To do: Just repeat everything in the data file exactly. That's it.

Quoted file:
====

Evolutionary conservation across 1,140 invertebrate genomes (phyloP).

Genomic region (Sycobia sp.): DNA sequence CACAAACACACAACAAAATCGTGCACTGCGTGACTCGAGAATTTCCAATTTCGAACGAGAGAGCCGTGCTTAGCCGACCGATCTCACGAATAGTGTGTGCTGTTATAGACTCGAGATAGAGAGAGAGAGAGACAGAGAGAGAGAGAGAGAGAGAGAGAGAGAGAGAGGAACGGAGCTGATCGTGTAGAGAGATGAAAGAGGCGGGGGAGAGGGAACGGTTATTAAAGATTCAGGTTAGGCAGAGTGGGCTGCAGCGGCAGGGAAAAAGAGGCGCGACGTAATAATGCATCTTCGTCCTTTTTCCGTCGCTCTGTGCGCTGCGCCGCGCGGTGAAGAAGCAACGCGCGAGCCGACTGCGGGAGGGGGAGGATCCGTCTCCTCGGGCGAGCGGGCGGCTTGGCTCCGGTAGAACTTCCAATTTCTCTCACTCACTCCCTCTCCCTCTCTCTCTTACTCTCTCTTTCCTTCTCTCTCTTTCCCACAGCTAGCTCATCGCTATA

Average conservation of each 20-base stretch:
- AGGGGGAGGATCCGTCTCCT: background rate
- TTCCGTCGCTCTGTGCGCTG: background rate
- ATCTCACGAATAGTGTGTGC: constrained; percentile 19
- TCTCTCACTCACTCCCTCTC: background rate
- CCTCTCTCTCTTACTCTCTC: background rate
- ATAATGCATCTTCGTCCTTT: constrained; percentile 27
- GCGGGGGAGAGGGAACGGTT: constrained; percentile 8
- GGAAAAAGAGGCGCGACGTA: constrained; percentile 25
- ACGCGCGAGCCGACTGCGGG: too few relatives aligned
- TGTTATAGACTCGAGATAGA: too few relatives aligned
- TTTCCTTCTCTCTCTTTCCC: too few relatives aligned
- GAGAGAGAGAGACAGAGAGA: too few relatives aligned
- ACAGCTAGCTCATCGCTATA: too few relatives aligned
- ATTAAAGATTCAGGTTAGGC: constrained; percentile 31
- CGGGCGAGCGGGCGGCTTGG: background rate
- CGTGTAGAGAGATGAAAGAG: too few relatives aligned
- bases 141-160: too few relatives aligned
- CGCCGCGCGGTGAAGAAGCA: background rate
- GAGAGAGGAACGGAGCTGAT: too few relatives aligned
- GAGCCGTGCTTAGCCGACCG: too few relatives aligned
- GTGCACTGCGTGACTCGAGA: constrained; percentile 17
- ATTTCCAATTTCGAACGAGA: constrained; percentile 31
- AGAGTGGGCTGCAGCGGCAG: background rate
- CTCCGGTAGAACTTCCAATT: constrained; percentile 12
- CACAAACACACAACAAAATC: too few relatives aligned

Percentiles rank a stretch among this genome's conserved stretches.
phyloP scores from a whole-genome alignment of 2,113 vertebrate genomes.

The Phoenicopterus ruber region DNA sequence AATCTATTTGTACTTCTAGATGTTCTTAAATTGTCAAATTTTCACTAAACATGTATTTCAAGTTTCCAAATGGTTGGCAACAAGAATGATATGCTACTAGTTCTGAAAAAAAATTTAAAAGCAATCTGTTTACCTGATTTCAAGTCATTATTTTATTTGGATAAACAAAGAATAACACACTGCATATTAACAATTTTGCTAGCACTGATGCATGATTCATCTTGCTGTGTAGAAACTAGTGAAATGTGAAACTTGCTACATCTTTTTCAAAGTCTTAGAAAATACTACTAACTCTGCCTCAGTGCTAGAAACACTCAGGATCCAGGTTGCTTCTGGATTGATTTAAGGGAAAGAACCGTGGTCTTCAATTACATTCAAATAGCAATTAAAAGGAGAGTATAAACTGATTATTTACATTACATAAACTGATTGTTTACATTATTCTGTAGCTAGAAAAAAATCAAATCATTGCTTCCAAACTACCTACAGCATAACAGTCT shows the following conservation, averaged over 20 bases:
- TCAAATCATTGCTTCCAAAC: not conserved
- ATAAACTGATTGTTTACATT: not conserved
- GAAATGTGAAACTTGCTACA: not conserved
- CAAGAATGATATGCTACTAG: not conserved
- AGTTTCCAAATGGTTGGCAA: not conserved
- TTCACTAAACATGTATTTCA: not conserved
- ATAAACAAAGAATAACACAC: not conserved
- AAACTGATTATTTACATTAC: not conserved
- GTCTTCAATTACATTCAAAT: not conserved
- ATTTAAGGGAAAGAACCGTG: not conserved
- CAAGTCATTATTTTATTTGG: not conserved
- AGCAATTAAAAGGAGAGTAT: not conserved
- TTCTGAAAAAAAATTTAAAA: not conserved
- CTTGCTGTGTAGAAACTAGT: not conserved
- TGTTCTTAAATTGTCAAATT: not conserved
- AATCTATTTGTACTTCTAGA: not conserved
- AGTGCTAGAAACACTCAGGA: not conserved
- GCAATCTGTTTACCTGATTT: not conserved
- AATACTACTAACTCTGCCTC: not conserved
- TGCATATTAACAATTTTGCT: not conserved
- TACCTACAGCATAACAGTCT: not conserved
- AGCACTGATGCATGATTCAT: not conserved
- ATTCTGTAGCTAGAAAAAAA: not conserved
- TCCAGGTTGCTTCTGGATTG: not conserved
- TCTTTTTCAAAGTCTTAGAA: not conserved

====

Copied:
Evolutionary conservation across 1,140 invertebrate genomes (phyloP).

Genomic region (Sycobia sp.): DNA sequence CACAAACACACAACAAAATCGTGCACTGCGTGACTCGAGAATTTCCAATTTCGAACGAGAGAGCCGTGCTTAGCCGACCGATCTCACGAATAGTGTGTGCTGTTATAGACTCGAGATAGAGAGAGAGAGAGACAGAGAGAGAGAGAGAGAGAGAGAGAGAGAGAGAGGAACGGAGCTGATCGTGTAGAGAGATGAAAGAGGCGGGGGAGAGGGAACGGTTATTAAAGATTCAGGTTAGGCAGAGTGGGCTGCAGCGGCAGGGAAAAAGAGGCGCGACGTAATAATGCATCTTCGTCCTTTTTCCGTCGCTCTGTGCGCTGCGCCGCGCGGTGAAGAAGCAACGCGCGAGCCGACTGCGGGAGGGGGAGGATCCGTCTCCTCGGGCGAGCGGGCGGCTTGGCTCCGGTAGAACTTCCAATTTCTCTCACTCACTCCCTCTCCCTCTCTCTCTTACTCTCTCTTTCCTTCTCTCTCTTTCCCACAGCTAGCTCATCGCTATA

Average conservation of each 20-base stretch:
- AGGGGGAGGATCCGTCTCCT: background rate
- TTCCGTCGCTCTGTGCGCTG: background rate
- ATCTCACGAATAGTGTGTGC: constrained; percentile 19
- TCTCTCACTCACTCCCTCTC: background rate
- CCTCTCTCTCTTACTCTCTC: background rate
- ATAATGCATCTTCGTCCTTT: constrained; percentile 27
- GCGGGGGAGAGGGAACGGTT: constrained; percentile 8
- GGAAAAAGAGGCGCGACGTA: constrained; percentile 25
- ACGCGCGAGCCGACTGCGGG: too few relatives aligned
- TGTTATAGACTCGAGATAGA: too few relatives aligned
- TTTCCTTCTCTCTCTTTCCC: too few relatives aligned
- GAGAGAGAGAGACAGAGAGA: too few relatives aligned
- ACAGCTAGCTCATCGCTATA: too few relatives aligned
- ATTAAAGATTCAGGTTAGGC: constrained; percentile 31
- CGGGCGAGCGGGCGGCTTGG: background rate
- CGTGTAGAGAGATGAAAGAG: too few relatives aligned
- bases 141-160: too few relatives aligned
- CGCCGCGCGGTGAAGAAGCA: background rate
- GAGAGAGGAACGGAGCTGAT: too few relatives aligned
- GAGCCGTGCTTAGCCGACCG: too few relatives aligned
- GTGCACTGCGTGACTCGAGA: constrained; percentile 17
- ATTTCCAATTTCGAACGAGA: constrained; percentile 31
- AGAGTGGGCTGCAGCGGCAG: background rate
- CTCCGGTAGAACTTCCAATT: constrained; percentile 12
- CACAAACACACAACAAAATC: too few relatives aligned

Percentiles rank a stretch among this genome's conserved stretches.
phyloP scores from a whole-genome alignment of 2,113 vertebrate genomes.

The Phoenicopterus ruber region DNA sequence AATCTATTTGTACTTCTAGATGTTCTTAAATTGTCAAATTTTCACTAAACATGTATTTCAAGTTTCCAAATGGTTGGCAACAAGAATGATATGCTACTAGTTCTGAAAAAAAATTTAAAAGCAATCTGTTTACCTGATTTCAAGTCATTATTTTATTTGGATAAACAAAGAATAACACACTGCATATTAACAATTTTGCTAGCACTGATGCATGATTCATCTTGCTGTGTAGAAACTAGTGAAATGTGAAACTTGCTACATCTTTTTCAAAGTCTTAGAAAATACTACTAACTCTGCCTCAGTGCTAGAAACACTCAGGATCCAGGTTGCTTCTGGATTGATTTAAGGGAAAGAACCGTGGTCTTCAATTACATTCAAATAGCAATTAAAAGGAGAGTATAAACTGATTATTTACATTACATAAACTGATTGTTTACATTATTCTGTAGCTAGAAAAAAATCAAATCATTGCTTCCAAACTACCTACAGCATAACAGTCT shows the following conservation, averaged over 20 bases:
- TCAAATCATTGCTTCCAAAC: not conserved
- ATAAACTGATTGTTTACATT: not conserved
- GAAATGTGAAACTTGCTACA: not conserved
- CAAGAATGATATGCTACTAG: not conserved
- AGTTTCCAAATGGTTGGCAA: not conserved
- TTCACTAAACATGTATTTCA: not conserved
- ATAAACAAAGAATAACACAC: not conserved
- AAACTGATTATTTACATTAC: not conserved
- GTCTTCAATTACATTCAAAT: not conserved
- ATTTAAGGGAAAGAACCGTG: not conserved
- CAAGTCATTATTTTATTTGG: not conserved
- AGCAATTAAAAGGAGAGTAT: not conserved
- TTCTGAAAAAAAATTTAAAA: not conserved
- CTTGCTGTGTAGAAACTAGT: not conserved
- TGTTCTTAAATTGTCAAATT: not conserved
- AATCTATTTGTACTTCTAGA: not conserved
- AGTGCTAGAAACACTCAGGA: not conserved
- GCAATCTGTTTACCTGATTT: not conserved
- AATACTACTAACTCTGCCTC: not conserved
- TGCATATTAACAATTTTGCT: not conserved
- TACCTACAGCATAACAGTCT: not conserved
- AGCACTGATGCATGATTCAT: not conserved
- ATTCTGTAGCTAGAAAAAAA: not conserved
- TCCAGGTTGCTTCTGGATTG: not conserved
- TCTTTTTCAAAGTCTTAGAA: not conserved